>> "SHA1". Most crypto libraries will just take the oid from the
>> signature, and use that to verify the message. Adding some
>> description what to do in such situation would be needed.
> I think there's some confusion here, since the JWS spec does not use
> any OIDs or ASN.1 for signatures. Rather, the cryptographic
> operations to be performed are fully specified by the "alg" value
> and the signatures are represented as base64url encoded octet
> sequences representing the signature values produced by the
> signature algorithms.

But JWS uses RSASSA-PKCS1-V1_5, which DOES have ASN.1 inside. I.e. if
you look at the RFC3447 section 8.2 (referenced from the
draft-ietf-jose-json-web-algorithms-31) you will see that when you
generate signature, you first to EMSA-PKCS1-V1_5-ENCODE operation
(section 9.2 of RFC3447) to the message. This will take the hash of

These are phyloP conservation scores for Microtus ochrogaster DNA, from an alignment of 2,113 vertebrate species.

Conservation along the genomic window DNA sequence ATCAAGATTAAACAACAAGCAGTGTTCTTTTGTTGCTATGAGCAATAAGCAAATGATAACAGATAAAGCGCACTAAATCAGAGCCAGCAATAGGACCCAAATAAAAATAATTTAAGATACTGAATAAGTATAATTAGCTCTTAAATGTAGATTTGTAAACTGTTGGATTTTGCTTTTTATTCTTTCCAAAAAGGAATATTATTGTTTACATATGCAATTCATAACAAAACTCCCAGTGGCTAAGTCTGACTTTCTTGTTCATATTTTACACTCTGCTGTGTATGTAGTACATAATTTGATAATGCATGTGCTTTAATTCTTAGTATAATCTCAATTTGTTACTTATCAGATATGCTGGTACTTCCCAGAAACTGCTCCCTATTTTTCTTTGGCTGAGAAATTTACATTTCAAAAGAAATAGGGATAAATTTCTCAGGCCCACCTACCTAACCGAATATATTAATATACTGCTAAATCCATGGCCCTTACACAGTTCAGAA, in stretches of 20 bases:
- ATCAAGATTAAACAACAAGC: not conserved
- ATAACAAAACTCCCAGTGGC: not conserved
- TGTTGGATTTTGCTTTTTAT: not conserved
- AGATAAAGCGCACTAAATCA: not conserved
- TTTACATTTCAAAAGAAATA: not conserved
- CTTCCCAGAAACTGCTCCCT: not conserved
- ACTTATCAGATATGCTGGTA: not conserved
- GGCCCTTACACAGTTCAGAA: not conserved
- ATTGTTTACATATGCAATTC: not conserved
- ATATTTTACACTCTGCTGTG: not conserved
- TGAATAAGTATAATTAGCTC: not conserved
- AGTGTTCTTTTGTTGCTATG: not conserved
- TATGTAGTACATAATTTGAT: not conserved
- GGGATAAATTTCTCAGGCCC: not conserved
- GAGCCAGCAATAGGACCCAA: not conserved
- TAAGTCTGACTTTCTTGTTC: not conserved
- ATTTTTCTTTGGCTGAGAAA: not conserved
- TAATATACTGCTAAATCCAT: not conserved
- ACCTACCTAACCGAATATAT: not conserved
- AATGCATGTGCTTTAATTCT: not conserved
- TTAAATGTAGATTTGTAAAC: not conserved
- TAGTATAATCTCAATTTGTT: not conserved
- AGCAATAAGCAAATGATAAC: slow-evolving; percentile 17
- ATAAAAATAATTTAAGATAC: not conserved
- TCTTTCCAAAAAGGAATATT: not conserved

the message, then create the DigestInfo ASN.1 object, which includes
the oid of hash algoritm used in previous step and the actual output
of the hash, and finally you encode the EM by padding that DigestInfo
with suitable padding. After that you do the RSA operation.

When verifying the signature, you do RSA operation, verify the padding
and extract the hash oid and hash value out from the ASN.1 and then
generate EM' by doing EMSA-PKCS1-V1_5-ENCODE operation to the original
message using hash algorithm specified by the oid extracted by
previous operation. 

In most cases the libraries will always do that automatically, and
there is no way to specify that you want to use some other algorith,